Who are we?
We are OWCH, proud to be the UK’s first senior cohousing community and confident we shall not be the last. We are women over fifty (current age range from 51 to 87), and we started moving in to our newly built home in ‘New Ground’ Cohousing at the end of November 2016. We came together to be friendly, mutually supportive neighbours and have put a lot of time into sharing values and ideas while preparing for a life alongside each other.
Now our aim is to encourage other senior groups to follow our example. We also want to get policy makers, planners, housing associations etc. to recognise the social and economic benefits of this way of life for older people and to respond positively to the huge demand that exists for senior cohousing. Above all, we feel they need to update their attitudes to older people’s autonomy. When we started our group, the concept of cohousing was poorly recognised and we have ourselves contributed much to raising its profile. However, the cultural and institutional blockages at local authority level and in the housing sector that impeded us for so long, are still in need of radical transformation if other groups are to prosper. We are confident our success will help with that.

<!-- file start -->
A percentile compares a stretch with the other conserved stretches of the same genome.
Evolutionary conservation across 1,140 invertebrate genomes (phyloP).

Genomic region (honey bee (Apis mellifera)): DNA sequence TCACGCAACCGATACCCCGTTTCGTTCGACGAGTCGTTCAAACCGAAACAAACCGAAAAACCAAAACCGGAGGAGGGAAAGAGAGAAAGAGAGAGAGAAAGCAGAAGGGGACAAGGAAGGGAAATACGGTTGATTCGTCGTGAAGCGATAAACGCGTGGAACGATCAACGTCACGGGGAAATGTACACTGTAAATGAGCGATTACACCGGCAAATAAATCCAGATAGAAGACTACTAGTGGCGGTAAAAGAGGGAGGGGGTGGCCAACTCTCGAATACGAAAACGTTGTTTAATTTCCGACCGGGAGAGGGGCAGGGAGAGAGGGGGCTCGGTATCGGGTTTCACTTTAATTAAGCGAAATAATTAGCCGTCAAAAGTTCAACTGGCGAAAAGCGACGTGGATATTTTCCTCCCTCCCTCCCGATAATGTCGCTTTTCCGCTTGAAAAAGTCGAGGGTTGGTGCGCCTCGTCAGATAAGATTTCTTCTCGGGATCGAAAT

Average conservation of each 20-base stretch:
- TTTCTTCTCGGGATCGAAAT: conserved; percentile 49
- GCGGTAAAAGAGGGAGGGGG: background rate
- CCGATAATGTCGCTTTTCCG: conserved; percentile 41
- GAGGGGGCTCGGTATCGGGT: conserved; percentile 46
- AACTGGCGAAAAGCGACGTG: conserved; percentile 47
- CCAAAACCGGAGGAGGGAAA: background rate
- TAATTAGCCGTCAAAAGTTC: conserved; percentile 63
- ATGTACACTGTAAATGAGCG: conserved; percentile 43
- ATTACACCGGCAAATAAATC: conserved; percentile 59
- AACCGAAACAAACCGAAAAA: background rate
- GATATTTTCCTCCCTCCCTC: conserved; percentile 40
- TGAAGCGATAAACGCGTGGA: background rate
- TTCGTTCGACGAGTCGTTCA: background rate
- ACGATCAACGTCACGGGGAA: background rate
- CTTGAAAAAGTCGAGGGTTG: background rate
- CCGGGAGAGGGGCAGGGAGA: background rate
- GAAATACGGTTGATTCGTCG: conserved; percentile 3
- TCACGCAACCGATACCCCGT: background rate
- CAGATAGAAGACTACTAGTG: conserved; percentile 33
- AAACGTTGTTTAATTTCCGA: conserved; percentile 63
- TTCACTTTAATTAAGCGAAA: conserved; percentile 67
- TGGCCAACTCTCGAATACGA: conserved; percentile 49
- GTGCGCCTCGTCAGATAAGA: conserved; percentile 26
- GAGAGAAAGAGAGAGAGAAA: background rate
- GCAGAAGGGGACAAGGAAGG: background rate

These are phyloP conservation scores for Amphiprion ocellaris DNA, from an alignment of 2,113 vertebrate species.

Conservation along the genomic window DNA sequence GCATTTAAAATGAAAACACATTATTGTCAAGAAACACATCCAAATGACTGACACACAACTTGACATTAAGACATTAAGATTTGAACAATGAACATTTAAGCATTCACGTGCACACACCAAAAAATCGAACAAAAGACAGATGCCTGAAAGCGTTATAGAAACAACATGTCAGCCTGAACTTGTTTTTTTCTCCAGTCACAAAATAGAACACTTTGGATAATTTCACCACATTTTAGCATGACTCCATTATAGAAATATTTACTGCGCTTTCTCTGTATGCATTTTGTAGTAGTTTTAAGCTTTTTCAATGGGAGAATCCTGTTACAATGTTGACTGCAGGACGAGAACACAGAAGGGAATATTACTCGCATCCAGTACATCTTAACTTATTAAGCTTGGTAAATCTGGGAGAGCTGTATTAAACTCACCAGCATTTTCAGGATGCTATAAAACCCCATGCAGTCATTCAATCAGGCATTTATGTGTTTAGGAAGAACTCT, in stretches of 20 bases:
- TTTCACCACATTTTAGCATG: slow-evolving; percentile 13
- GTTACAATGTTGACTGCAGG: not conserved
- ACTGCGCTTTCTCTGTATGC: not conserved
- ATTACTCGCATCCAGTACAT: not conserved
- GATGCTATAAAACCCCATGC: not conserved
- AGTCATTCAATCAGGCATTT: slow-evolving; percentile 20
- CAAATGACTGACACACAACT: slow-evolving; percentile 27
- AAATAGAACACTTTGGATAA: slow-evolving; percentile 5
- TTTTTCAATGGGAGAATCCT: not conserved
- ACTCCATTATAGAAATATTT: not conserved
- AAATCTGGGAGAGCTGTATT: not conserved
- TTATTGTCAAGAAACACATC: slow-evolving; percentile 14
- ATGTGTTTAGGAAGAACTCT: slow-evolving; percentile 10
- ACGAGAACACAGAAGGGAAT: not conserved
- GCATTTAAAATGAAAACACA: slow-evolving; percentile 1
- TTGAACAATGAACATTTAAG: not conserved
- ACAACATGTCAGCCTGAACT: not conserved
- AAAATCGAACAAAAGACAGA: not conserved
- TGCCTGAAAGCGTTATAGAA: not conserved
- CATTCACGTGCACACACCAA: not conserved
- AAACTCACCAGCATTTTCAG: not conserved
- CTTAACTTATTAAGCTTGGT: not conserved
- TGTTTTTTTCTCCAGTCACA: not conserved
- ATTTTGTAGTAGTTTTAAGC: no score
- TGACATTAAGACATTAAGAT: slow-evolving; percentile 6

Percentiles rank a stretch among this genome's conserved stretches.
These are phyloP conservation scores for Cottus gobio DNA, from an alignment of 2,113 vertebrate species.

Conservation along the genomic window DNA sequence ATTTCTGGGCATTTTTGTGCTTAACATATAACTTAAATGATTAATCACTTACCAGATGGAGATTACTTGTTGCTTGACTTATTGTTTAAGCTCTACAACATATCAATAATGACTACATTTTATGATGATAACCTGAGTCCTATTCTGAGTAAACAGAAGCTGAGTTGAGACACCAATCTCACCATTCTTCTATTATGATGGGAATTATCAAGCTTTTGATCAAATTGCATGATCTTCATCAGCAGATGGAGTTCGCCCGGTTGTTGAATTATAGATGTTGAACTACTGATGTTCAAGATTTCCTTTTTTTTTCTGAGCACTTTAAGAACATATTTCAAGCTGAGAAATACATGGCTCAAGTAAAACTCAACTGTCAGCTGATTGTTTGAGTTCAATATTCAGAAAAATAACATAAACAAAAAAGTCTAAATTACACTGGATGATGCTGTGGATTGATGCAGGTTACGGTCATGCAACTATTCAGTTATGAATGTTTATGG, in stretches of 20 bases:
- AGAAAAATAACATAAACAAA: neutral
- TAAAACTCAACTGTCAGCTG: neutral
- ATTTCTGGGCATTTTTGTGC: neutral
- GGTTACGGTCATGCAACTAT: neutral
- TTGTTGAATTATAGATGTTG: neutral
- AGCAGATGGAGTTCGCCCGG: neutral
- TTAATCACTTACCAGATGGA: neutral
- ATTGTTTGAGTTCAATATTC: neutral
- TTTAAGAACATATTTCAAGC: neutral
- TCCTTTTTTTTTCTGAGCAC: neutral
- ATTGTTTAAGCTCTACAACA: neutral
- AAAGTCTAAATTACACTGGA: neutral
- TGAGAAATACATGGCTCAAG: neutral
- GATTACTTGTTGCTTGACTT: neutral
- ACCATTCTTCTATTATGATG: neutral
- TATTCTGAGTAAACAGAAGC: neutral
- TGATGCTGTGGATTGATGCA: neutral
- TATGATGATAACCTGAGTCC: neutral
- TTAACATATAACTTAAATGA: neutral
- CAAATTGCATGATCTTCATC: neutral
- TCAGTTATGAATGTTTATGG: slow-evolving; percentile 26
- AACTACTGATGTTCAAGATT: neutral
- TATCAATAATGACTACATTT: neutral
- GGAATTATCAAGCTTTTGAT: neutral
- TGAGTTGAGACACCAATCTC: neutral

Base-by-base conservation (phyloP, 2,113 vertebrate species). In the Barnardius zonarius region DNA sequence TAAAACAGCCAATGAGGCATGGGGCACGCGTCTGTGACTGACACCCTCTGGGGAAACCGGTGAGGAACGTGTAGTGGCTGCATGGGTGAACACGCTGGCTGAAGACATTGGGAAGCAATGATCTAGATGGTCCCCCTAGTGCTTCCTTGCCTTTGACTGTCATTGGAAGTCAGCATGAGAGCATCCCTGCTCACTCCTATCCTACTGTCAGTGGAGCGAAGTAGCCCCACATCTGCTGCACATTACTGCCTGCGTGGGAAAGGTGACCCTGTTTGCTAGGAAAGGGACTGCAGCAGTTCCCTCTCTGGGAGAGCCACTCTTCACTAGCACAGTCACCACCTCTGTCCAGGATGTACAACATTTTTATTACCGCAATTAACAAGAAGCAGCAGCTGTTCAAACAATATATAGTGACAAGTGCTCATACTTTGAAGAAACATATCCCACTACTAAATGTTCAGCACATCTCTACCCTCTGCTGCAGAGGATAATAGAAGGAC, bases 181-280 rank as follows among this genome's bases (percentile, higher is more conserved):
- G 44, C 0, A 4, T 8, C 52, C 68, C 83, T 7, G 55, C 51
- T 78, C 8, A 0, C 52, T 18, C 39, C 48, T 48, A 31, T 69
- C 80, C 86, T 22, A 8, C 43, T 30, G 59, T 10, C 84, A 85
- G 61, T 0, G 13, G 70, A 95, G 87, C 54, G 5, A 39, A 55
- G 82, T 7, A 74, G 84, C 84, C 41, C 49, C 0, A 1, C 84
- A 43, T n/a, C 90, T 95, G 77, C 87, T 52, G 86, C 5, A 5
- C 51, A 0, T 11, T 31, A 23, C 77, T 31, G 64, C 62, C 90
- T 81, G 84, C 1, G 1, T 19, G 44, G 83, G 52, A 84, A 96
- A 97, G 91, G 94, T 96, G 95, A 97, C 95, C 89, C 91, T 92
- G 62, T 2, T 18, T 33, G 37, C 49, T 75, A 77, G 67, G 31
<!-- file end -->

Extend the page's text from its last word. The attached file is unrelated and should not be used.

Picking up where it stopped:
A fully mutual company, we manage our community through regular group meetings, along with a small elected management committee. In addition, we have set up a number of small service teams to take care of the building, our garden, our communal life and outward-facing activities like membership and communications.
There are 25 flats in ‘New Ground’, 11 x 1 bedroom, 11 x two and 3 x three. Two thirds of are leasehold and the remainder are for social rental. Housing for Women, a small housing association, is the landlord for these 8 units. A local property management company acts as our managing agent for insurance, repairs, emergencies and servicing the lift and other equipment.
We aim to maintain a small group of non-resident members who join us for events and activities and who can fill vacancies as they arise. We already enjoy a good measure of diversity but it is our aim to broaden this in our future recruitment, and to maintain a balanced age-profile if possible.
Finance & Construction
When we started, we didn’t have a clue about raising capital, and, as an older and relatively low income group, were not in a good position to borrow. A basic OWCH ideal from our inception was a commitment to include women who lack equity and therefore need a rent they can afford. This led us in the direction of several housing associations, and one, Hanover, found us a site in 2010 and kindly forward-funded the scheme for us. On completion they sold the property to 17 OWCH buyers and to Housing for Women.